Dwight Yoakam Credit: Emily Joyce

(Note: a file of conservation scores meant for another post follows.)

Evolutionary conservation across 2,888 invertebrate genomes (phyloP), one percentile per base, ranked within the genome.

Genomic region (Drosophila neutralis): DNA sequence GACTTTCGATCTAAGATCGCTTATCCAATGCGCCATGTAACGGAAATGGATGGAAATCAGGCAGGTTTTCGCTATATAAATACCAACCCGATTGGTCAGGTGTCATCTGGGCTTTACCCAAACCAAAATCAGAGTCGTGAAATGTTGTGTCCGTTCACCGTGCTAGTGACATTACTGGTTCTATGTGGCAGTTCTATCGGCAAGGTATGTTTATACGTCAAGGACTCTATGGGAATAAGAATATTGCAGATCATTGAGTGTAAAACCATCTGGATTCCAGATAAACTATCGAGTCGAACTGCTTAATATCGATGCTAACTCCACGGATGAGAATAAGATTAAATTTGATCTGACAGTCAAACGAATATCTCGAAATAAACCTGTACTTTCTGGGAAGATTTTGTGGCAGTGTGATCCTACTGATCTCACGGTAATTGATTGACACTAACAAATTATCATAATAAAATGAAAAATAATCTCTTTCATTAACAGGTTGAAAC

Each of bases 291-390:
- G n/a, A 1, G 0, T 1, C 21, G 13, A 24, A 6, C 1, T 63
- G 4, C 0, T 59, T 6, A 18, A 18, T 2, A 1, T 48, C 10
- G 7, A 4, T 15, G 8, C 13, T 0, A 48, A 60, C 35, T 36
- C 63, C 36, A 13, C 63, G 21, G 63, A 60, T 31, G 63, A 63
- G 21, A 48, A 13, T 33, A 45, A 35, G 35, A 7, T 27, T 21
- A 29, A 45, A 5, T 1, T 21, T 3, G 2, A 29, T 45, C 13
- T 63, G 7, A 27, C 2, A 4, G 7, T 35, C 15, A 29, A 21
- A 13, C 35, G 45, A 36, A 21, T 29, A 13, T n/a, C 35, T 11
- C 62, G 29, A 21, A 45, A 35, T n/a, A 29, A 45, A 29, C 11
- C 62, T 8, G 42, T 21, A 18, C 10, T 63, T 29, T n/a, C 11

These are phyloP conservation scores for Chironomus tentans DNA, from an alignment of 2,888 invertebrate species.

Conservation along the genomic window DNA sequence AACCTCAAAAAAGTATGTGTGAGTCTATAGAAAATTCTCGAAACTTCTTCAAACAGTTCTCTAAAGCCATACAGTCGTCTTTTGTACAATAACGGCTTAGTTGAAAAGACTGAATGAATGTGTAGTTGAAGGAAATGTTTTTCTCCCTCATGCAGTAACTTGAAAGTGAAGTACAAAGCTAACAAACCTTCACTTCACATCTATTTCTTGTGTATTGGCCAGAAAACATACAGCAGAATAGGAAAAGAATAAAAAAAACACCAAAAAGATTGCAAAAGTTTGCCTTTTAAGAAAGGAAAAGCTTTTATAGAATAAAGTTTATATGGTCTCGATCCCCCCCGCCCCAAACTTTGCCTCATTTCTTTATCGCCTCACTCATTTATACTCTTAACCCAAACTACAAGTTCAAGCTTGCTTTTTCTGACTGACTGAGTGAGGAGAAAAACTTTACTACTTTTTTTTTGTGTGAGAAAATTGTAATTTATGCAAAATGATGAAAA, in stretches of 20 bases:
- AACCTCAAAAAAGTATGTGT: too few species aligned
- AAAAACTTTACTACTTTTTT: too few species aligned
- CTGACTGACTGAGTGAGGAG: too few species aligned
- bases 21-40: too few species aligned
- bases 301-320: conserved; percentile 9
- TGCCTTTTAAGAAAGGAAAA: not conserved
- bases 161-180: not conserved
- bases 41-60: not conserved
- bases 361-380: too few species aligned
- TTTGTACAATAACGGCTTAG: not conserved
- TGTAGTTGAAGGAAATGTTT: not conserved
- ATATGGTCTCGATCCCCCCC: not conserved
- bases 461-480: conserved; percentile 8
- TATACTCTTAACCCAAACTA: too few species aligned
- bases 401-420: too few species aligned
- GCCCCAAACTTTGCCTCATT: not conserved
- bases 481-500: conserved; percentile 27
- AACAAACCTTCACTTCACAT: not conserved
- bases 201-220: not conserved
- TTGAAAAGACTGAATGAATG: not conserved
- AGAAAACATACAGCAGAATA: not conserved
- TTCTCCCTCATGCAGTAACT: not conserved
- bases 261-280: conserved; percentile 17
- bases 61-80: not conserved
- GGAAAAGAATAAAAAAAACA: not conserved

Under the moniker “the LSD Tour” (with the cheeky tagline, “It’s worth the trip”), raspy-voiced Americana singer Lucinda Williams, hard-core troubadour Steve Earle (with his band the Dukes), and spiritual son of Bakersfield Dwight Yoakam have been trekking across the landscape of North America this summer. The package tour—which hits Chicago near the end of its run—promotes Williams’s rerecording of her seminal country-, blues-, and folk-rock-influenced 1992 album Sweet Old World (retitled This Sweet Old World) and the 30th anniversary of Earle’s classic Copperhead Road, as well as Yoakam’s new SiriusXM satellite radio station, Dwight Yoakam and the Bakersfield Beat, which features tracks from his back catalog and the music that shaped him. With more than three decades of road wear apiece and a total of 49 Grammy nominations among them, these three are all major forces in the music world, outliers who ignore changing trends and steadfastly chart their own idiosyncratic courses as artists. Tonight, the modern singer-songwriter legends will offer up selections of catalog classics and new works, and occasionally band together for a number or two yanked from the annals of an alternate sort of Great American Songbook, encompassing the sounds of rural Americana, country, and country rock. King Leg, the LA-via-Nebraska Yoakam protege with mellifluous pipes—touted by Rolling Stone last year as one of “10 New Country Artists You Need to Know”—opens in support of his Sire Records debut, Meet King Leg.   v